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PLRelational is a data storage, processing, and presentation framework based on relational algebra. It is written in Swift and is available for macOS and iOS.


PLRelational is released under an MIT license. See the LICENSE file for the full license.

Quick Start

The repository contains PLRelational.xcodeproj which will build out of the box. You can manually build the frameworks and add them to your project, or you can add the PLRelational project as a dependency.

Here is some quick code to exercise it:

import PLRelational
import PLRelationalBinding
import PLBindableControls

// Set up relations
let people = MemoryTableRelation(scheme: ["id", "name", "age"])
let selectedPersonID = MemoryTableRelation(scheme: ["id"])
let selectedPerson = people.join(selectedPersonID)
let selectedName = selectedPerson.project("name")

// Add initial data
people.asyncAdd(["id": 1, "name": "John Doe", "age": 42])
people.asyncAdd(["id": 2, "name": "Superman", "age": 35])
people.asyncAdd(["id": 3, "name": "Hugh Mann", "age": 78])
selectedPersonID.asyncAdd(["id": 2])

// Query the selected name
selectedName.asyncAllRows({ print($0) })
// Prints "Ok(Set([[name: Superman]]))" when the data comes back

// Create a property that presents the selected name relation as a single String
let selectedNameString = selectedName.oneString().property()

// Observe changes to the selected name
let removal = selectedNameString.signal.observeValueChanging{ value, metadata in
    print("Selected name is now \(value)")

// Remove the observer when done

// Create a label and bind it to the selected name
let label = Label()
label.string <~ selectedNameString


The PLRelational project provides three frameworks:

  • PLRelational provides all of the core data storage and processing facilities. It includes relations backed by plists, SQLite, or stored in memory, operators on those relations, full text search facilities, asynchronous data updates and retrieval, and more.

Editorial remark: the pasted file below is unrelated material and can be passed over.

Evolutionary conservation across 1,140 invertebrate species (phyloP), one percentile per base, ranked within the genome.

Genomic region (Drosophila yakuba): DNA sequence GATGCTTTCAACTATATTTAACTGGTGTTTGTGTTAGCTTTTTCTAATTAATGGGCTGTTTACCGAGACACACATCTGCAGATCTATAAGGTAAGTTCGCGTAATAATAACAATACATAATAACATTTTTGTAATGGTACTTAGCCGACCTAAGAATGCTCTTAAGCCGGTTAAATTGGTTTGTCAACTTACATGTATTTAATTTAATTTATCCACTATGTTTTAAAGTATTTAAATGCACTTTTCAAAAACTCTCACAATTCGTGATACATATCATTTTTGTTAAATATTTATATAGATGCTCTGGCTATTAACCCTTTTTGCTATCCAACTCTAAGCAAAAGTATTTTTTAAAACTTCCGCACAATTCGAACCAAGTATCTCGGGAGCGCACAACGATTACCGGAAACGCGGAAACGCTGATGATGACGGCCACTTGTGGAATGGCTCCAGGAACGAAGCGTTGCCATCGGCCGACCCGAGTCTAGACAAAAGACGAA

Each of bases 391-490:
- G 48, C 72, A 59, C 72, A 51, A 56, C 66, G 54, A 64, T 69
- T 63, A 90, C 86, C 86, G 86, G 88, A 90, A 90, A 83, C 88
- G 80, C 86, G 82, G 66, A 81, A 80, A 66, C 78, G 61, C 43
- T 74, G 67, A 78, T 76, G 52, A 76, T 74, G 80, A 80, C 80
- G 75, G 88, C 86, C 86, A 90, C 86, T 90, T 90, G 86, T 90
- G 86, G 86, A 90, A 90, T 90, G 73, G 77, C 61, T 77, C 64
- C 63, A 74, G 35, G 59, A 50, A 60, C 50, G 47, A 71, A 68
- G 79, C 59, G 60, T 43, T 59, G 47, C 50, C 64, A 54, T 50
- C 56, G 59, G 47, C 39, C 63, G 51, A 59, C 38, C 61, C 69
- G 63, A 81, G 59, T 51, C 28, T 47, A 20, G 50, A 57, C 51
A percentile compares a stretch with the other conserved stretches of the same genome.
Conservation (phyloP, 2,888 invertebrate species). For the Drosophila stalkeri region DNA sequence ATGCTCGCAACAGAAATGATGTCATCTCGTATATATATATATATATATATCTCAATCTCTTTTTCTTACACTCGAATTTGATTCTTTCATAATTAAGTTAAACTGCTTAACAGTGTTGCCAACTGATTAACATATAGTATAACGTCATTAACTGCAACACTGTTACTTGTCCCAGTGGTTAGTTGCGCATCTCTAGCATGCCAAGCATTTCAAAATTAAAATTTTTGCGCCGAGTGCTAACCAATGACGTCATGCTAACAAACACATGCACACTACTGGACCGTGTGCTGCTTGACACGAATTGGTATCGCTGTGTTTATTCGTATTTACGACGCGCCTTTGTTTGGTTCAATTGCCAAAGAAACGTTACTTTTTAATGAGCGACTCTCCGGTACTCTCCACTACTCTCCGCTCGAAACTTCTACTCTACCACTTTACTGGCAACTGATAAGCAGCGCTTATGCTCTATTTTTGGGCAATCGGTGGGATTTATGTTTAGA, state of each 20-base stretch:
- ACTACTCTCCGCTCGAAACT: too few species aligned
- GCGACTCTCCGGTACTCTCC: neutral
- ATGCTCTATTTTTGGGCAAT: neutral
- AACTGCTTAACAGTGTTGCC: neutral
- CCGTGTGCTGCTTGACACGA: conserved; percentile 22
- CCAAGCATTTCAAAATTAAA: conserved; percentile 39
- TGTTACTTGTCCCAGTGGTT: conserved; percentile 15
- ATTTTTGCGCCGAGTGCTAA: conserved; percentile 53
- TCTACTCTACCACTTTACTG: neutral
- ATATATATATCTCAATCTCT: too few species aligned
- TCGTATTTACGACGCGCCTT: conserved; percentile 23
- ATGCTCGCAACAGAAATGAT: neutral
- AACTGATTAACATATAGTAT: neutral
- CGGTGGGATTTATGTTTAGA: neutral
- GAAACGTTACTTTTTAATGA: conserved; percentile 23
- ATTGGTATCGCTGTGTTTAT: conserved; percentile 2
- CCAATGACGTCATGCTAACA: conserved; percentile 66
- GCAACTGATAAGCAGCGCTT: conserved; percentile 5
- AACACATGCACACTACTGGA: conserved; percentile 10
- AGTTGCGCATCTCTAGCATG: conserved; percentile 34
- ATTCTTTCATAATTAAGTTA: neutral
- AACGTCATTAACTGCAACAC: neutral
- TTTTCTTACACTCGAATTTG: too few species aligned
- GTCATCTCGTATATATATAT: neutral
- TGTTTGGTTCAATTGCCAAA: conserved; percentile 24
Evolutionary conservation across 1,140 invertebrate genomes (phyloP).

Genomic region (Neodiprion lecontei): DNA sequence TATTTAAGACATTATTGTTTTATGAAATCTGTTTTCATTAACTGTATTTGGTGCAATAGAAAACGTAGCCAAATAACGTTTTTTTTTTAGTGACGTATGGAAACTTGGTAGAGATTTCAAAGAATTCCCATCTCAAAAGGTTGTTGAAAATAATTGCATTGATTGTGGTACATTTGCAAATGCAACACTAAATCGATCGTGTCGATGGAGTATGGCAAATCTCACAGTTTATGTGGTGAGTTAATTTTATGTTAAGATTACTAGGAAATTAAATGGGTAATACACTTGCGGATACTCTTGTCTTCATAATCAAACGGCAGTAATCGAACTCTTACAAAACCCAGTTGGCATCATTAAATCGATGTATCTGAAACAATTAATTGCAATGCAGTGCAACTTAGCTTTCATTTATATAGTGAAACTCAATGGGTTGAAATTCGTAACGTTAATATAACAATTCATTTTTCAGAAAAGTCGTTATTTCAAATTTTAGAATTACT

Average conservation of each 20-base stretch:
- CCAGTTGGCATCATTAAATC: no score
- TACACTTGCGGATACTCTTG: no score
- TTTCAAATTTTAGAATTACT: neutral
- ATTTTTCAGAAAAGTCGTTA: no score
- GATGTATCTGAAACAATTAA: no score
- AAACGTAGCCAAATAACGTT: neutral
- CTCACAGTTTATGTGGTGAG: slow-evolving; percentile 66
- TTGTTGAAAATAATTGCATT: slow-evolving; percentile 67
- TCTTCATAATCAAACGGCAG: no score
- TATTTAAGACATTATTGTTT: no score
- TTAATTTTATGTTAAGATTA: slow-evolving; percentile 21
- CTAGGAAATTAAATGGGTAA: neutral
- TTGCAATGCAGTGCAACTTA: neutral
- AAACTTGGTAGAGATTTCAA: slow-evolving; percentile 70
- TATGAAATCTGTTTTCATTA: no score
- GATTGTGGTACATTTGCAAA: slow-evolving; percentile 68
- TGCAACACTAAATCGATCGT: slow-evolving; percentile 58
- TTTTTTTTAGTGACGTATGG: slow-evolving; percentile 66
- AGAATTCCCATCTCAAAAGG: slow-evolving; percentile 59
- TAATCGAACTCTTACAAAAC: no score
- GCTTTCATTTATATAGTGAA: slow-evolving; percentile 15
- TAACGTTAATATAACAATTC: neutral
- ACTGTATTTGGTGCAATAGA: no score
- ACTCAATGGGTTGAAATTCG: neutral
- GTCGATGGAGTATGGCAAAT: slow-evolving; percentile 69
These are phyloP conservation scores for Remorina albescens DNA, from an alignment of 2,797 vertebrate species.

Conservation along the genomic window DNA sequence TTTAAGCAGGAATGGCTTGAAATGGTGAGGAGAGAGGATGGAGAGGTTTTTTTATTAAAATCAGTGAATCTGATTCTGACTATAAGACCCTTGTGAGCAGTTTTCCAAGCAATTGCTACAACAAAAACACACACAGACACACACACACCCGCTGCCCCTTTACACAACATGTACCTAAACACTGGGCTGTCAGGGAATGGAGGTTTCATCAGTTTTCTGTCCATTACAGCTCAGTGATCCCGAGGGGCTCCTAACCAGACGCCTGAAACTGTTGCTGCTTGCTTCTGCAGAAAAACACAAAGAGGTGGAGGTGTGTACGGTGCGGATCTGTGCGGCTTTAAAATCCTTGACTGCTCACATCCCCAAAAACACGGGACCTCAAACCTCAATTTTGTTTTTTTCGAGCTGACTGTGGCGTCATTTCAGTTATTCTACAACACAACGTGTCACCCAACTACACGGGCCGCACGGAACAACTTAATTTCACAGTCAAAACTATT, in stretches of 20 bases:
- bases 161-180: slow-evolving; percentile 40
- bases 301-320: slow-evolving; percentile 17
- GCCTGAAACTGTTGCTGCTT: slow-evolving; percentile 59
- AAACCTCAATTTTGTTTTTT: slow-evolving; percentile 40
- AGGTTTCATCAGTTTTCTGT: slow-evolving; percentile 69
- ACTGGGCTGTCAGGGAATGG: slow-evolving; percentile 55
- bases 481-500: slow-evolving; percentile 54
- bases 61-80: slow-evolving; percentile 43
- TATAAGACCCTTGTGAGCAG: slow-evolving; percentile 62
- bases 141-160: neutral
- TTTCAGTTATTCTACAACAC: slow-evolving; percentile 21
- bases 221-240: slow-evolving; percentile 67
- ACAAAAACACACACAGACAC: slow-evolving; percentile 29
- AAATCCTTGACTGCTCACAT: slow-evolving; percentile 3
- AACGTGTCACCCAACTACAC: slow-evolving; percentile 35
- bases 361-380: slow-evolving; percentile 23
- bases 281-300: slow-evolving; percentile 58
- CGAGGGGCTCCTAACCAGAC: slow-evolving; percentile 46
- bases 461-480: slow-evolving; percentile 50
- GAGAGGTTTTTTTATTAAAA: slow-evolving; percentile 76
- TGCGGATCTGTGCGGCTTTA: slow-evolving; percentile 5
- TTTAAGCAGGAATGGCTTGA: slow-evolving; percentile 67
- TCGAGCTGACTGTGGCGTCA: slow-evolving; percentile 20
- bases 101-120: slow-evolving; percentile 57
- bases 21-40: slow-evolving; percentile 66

• PLRelationalBinding provides the reactive glue to connect PLRelational's relations to other entities. At its base it provides Signal and Property types which are abstract data providers, as well as extensions that allow a relation to be expressed in terms of them.
  • PLBindableControls extends standard AppKit and UIKit controls to expose Property objects from PLRelationalBinding. This allows those controls to be linked to relations from PLRelational, which causes them to automatically reflect the current value of a relation, or update that value based on user interaction.

Typically you will use all three together, but PLRelational can be used standalone, and PLRelationalBinding can be used without PLBindableControls.


The Xcode project includes a number of example apps for macOS:

  • HelloWorldApp is the best place to start; a minimal example that demonstrates relations, binding, undo/redo, etc.
  • SearchApp demonstrates the use of RelationTextIndex for full text search.
  • BindableControlsApp is primarily a UI testing target for all the AppKit controls in PLBindableControls.
  • Visualizer contains the beginnings of a visual tool (very much a work in progress) for creating and debugging relations.


The PLRelational collection of frameworks draws inspiration from and stands on the shoulders of many other works, chief among them the earliest relational research from E.F. Codd, et al, Out of the Tar Pit by Ben Moseley and Peter Marks, Push-Pull Functional Reactive Programming by Conal Elliott, and the many incarnations of Rx such as ReactiveSwift. Thanks also to Landon Fuller for his continued advice and for planting the seeds that resulted in the earliest prototypes.

Further Reading

For a more in-depth introduction to these frameworks, check out Reactive Relational Programming with PLRelational.

Generated documentation is also available online for the PLRelational and PLRelationalBinding frameworks.